Bimellenary of Caesar Augustus
B.C.-14 A.D.) was the adopted son of Julius Caesar. In 17 B.C. he was
named Imperator Caesar Augustus. In 1937 (Italy) and 1938 (Libya)
marked the bimillenary of the birth of Caesar Augustus. Both stamps
show a map of the Mediterranean Sea and quotations from Virgil.
The quotation on Italy C98, “Qui Mare Qui Terras Omni
Ditione Tenerent,” is from Virgil’s Aeneid. It refers to the prophecy
that Aeneas would found a race that would rule the world and implies
that the Romans were that race.
The map is said to have been suggested by one cut in
the marble walls of the Basilica of Marcus Aureilius Valerius
Maxentius (278-312 A.D.) who began building the basilica in 306. The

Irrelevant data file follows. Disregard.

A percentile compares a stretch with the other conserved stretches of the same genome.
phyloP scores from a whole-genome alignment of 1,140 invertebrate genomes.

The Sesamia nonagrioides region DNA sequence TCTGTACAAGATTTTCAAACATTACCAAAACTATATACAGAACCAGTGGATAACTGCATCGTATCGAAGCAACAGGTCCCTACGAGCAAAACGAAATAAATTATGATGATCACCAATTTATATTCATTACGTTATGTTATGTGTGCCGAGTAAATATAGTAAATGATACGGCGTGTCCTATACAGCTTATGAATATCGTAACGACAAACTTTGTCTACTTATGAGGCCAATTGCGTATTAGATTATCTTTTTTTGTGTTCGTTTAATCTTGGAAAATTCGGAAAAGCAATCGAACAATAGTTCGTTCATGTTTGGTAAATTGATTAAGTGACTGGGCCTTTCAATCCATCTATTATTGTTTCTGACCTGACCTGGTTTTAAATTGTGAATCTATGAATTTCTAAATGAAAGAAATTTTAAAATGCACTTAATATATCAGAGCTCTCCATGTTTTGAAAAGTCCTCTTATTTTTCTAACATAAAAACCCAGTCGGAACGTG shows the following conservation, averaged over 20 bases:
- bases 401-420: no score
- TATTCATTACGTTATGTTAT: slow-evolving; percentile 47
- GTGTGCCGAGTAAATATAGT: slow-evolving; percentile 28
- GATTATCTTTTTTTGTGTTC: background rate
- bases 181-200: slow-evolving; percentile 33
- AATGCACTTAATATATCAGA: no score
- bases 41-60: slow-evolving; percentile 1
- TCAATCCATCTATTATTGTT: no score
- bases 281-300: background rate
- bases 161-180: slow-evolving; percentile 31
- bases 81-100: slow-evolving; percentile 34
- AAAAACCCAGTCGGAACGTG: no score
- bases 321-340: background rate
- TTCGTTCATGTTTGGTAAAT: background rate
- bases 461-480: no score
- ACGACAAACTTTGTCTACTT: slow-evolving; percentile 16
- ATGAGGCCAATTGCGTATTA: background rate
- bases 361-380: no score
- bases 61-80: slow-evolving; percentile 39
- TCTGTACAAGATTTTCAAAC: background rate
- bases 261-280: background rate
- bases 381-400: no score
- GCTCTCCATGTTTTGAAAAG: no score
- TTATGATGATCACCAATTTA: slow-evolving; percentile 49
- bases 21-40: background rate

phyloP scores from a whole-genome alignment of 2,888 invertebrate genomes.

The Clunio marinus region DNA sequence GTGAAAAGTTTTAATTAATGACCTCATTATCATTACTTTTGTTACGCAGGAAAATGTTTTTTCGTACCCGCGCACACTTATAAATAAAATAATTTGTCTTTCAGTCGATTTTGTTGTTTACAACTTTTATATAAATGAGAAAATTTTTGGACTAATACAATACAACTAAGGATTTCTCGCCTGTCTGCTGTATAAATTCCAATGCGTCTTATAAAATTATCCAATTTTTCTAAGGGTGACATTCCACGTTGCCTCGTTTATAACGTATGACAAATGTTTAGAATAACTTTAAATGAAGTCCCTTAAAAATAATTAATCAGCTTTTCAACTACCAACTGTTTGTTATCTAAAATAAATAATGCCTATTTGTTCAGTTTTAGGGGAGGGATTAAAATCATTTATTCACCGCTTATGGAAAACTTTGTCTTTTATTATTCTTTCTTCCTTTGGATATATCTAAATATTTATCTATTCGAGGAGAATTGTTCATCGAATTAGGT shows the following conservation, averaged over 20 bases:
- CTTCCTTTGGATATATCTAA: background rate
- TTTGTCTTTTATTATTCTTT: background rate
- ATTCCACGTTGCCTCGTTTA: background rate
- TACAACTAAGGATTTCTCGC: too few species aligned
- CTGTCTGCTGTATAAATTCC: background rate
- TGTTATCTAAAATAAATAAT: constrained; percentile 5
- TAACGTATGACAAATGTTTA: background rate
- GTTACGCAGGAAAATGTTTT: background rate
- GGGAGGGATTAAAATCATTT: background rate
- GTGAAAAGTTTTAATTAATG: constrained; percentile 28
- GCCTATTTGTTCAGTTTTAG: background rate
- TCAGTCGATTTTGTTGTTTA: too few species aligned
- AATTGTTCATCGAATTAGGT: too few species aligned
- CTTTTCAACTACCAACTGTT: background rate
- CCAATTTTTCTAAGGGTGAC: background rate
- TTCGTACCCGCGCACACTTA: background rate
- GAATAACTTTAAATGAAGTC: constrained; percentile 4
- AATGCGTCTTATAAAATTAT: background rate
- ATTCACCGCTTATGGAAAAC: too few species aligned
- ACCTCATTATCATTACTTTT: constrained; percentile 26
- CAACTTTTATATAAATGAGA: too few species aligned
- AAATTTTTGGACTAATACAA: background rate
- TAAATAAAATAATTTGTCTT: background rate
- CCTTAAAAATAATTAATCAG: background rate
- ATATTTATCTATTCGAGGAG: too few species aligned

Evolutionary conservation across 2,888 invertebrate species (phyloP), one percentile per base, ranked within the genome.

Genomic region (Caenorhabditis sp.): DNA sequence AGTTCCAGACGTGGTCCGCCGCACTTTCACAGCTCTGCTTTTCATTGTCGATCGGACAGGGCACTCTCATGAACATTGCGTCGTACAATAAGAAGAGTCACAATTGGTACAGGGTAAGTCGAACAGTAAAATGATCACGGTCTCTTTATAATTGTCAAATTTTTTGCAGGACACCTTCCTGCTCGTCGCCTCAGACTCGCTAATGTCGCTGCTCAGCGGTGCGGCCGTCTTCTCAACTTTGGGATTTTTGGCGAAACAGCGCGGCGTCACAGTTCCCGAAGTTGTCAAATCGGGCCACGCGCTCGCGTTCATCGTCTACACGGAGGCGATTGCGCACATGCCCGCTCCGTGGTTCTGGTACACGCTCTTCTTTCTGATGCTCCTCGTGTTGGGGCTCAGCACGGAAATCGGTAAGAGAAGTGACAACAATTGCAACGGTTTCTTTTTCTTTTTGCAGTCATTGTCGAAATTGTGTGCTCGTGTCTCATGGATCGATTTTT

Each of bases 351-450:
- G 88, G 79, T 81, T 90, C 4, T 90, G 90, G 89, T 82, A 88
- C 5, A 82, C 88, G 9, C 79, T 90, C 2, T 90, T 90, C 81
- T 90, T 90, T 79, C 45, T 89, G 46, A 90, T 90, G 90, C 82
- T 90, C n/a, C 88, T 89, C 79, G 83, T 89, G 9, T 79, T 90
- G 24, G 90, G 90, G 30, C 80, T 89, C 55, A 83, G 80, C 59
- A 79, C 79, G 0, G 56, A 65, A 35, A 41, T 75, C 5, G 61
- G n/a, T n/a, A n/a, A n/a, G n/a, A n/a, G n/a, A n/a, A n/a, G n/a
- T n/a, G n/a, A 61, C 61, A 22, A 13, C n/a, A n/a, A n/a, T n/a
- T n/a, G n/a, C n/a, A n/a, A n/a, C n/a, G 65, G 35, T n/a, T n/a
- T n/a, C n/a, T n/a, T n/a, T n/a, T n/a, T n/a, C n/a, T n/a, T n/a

basilica is also known as the Basilica of Constantine, who redesigned
and completed it after he defeated Maxentius at the battle of the
Milvian bridge in 312.
The quotation on Libya 77, “Imperium sine
fine dedi,” is also from Virgil, quoting Jupiter, “Empire without end
have I granted,” and applies that to Augustus, as ancient Roman
historians also did.
Paul's Journey to Rome
Paul's journey from
Caesarea to Rome is recorded in the 27th and 28th chapters of the book
of the Acts of the Apostles in the New Testament. It is generally
accepted that the journey took place in the winter of 60
The stamps were issued in 1961 to mark the
1900th anniversary of the arrival of St. Paul in Rome.